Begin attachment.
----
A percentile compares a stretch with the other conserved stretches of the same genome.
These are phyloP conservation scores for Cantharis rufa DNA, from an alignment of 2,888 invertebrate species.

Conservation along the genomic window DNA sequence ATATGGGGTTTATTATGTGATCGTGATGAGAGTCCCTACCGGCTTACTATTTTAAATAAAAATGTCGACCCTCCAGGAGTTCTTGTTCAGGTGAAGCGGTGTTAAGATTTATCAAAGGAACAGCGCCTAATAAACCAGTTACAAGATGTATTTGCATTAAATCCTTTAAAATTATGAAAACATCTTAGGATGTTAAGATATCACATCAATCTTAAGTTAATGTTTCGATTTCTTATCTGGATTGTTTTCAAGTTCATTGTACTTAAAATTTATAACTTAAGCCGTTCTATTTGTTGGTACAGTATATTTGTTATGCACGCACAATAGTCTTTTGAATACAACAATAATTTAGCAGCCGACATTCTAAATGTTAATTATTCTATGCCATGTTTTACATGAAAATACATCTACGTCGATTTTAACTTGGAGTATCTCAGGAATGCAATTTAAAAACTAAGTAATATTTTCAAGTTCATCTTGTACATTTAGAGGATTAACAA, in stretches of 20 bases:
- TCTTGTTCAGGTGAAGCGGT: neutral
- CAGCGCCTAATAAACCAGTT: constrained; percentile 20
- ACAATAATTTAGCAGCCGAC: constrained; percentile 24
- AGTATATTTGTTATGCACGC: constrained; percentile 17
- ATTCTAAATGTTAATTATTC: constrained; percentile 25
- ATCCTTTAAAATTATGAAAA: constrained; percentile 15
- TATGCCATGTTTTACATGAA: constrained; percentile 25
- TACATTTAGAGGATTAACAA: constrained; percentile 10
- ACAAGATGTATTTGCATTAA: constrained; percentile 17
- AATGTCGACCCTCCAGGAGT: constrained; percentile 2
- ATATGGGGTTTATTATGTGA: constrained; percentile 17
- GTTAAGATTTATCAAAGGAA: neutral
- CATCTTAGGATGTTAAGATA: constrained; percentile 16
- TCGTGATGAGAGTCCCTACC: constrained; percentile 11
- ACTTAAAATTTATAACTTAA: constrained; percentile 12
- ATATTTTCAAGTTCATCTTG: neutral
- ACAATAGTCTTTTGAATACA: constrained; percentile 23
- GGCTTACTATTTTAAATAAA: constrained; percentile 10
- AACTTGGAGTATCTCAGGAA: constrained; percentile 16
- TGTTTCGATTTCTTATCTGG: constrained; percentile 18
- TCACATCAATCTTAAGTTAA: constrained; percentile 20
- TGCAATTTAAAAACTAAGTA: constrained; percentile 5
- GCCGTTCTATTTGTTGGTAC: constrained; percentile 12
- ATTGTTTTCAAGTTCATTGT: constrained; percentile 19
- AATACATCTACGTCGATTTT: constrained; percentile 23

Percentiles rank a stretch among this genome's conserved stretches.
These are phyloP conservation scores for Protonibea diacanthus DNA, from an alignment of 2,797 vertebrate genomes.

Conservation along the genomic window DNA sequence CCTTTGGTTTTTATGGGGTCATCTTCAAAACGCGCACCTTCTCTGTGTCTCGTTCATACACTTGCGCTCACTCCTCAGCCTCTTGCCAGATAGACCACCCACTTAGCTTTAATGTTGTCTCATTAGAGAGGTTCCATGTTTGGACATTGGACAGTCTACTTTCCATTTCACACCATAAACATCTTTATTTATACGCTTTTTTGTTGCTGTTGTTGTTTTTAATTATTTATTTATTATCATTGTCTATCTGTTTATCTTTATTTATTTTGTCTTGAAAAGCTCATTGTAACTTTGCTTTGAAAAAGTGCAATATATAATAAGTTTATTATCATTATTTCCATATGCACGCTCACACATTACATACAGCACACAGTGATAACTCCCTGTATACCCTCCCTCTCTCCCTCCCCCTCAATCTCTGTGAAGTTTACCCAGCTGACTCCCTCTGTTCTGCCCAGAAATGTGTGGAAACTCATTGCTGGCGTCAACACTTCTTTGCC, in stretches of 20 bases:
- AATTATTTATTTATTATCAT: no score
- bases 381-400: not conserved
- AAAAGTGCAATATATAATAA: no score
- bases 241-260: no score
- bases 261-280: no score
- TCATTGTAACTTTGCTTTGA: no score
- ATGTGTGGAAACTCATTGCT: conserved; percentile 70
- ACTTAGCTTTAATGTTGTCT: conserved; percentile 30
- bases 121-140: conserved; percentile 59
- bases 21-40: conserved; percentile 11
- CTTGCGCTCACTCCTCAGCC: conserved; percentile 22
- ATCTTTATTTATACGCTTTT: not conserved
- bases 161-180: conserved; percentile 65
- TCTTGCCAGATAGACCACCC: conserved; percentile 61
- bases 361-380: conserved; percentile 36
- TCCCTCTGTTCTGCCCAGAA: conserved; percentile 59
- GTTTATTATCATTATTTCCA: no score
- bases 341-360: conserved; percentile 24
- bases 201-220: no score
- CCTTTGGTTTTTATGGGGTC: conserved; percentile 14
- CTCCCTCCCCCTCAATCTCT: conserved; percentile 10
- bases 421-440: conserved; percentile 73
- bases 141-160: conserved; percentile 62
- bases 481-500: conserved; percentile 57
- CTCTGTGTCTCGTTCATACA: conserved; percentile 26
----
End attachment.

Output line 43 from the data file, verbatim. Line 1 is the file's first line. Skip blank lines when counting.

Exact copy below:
- ATCTTTATTTATACGCTTTT: not conserved